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Rome Seminar Guy Haug


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Keynote: Mobility in the European Higher Education

Keynote: Mobility in the European Higher Education

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  • 1. Mobility in the EHEA: achievements & outlooks Guy HAUG
  • 2.
    • Point of departure around 1985 (ERASMUS)
      • Very low intra-EU mobility, a wall through the continent
      • Yet, Europe as n°1 destination for world students
    • Situation at turn of Millennium (Bologna, Lisboa)
      • Success story Erasmus: for organised + horizontal mobility
      • Spread of tools (e.g. ECTS), IR offices, networks, joint degrees
      • Towards a broader EU, with new tools (Treaties, Tempus, OMC)
      • Acknowledgement of limitations: cross-learning
      • - heavy administration, little “free” mobility, funding/social issues
      • - still low level of mobility and recognition: cost of incompatibility?
      • - US now as n°1 destination of world students
      •  Mobility issues as a major source of Bologna, Lisbon
    Mobility has come a long way in Europe 3
  • 3.
    • A substantially new picture is emerging
      • Some forms of mobility as an “acquis”; diminishing innovation (?)
      • - ILLP, numbers continue to grow overall: “massification”?
      • - stronger administration, decentralisation: more routine?
      • First impact of structural “convergence” (Bologna):
      • - shorter degree courses, some more “vertical” mobility
      • - growing imbalances in flows and benefits (?); 2-speed Bologna
      • - more, more diverse countries, growing focus on English
      • Impact of globalisation on EU/Europe (Lisbon policies)
      • - rankings, higher competition for talent, stronger “pull” factor
      • - new EU “external programmes”
      • - stress on links with labour market: ILLP, professional mobility
      • - role of mobility in internationalisation/institutional strategies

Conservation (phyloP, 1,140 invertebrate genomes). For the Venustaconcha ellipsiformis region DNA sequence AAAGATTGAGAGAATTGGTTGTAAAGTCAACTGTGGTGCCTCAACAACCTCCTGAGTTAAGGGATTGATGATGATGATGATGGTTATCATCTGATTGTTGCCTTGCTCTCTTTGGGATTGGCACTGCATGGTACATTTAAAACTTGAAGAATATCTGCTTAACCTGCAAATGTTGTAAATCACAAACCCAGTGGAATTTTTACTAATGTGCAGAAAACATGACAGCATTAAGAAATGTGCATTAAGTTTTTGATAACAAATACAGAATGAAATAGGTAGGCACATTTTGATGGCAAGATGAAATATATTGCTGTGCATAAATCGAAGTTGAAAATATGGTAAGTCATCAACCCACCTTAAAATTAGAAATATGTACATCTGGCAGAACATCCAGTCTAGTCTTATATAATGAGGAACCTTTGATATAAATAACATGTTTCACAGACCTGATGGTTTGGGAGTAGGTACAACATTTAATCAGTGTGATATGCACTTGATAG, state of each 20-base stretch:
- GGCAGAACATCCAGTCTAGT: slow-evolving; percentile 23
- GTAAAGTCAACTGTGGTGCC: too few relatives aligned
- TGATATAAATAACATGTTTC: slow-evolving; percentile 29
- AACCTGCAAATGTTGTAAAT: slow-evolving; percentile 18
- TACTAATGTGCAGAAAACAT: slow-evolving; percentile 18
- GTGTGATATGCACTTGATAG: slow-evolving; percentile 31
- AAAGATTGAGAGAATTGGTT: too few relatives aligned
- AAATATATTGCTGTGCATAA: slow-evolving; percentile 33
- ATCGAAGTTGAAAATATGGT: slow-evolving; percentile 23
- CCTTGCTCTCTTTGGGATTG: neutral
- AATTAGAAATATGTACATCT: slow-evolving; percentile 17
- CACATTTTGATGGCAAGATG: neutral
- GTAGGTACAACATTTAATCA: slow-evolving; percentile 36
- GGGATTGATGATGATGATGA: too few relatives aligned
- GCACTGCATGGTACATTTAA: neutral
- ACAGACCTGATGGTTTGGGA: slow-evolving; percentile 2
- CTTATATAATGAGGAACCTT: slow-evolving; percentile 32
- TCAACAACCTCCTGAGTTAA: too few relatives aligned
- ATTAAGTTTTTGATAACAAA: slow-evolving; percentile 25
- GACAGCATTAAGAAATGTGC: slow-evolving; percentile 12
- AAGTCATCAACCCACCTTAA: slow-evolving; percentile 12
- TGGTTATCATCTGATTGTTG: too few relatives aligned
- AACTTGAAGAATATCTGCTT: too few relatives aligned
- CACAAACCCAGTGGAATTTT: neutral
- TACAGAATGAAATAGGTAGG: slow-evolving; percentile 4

Lessons from a decade of Bologna and Lisbon 3
  • 4.
    • Beyond spontaneous demand and administered mobility
      • “ Spontaneous” demand for mobility will no longer be enough
      • Mobility to demonstrate its “value added”; first worrying signals
      • Grants: real mobility costs are beyond the reach of many
      • A “fatigue” with mobility administration?
      • (diminishing innovation, routine processes, recurrent problems)
      • Growing concern in countries and HEIs about loosing talent
      • The costs and complexities of large consortia
      • A growing distance between European and field level of mobility
      • Entrance in a « new age » of mobility: more free, global, diverse
      •  Mobility as a means rather than an aim
    Approaching the limits of the current model 3
  • 5.
    • Diversification of mobility in every respect
    • - intra EU/Europe, neighbourhoods, new world powers
      • - target groups: new priority groups, impact of LLL, free movers
      • - mobility formulas: purpose, timing, duration, programmes
      • - new EU programmes + funding models (students, staff, HEIs)
    • Embedding mobility in institutional strategies
      • - re-orientation of EU programmes + national priorities
      • - using mobility better for own HEI + non-mobile students
      • - comprehensive internationalisation strategies at HEIs
      • - competitive edge of mobility vs. defensive strategies
    Foreseeable future priorities 3
  • 6.
    • Quality assurance for all mobility
    • - for organised flows (inbound and outbound)
    • - for “free” mobility: visibility, attractiveness, trust/recognition
    • - models for quality evaluation of mobility (e.g. IQRP)
    • - internationalisation as an indicator of quality of HEIs ?
    • Empowering students/learners to benefit from EHEA’s diversity
      • - more information and better preparation (languages)
      • - a framework for “free” mobility at EU, national, HEI level
      • (in addition to, not as a substitute to organised mobility)
      • - better recognition of competencies acquired while abroad
    Foreseeable future priorities 3
  • 7.
      • - more centred on mobile students/persons
      • - more free: mobility windows, mobility vouchers?
      • - more diverse beneficiaries: recent graduates, LLL, managers?
      • - more diverse purposes, European values in world context
      • (intra EU, to EU, from EU like in Marie-Curie?)
      • - broader sources of funding for higher/better grants
      • (topping-up the ERASMUS budget from non EU-sources?)
    A new ERASMUS in 2013 ? 3
  • 8.
      • Thank you
      • Merci
      • Danke
      • Gracias
      • Grazie
      • Obrigado
      • СПАСИБО
      • Dank U
      • K ӧ sz ӧ n ӧ m
      • Tak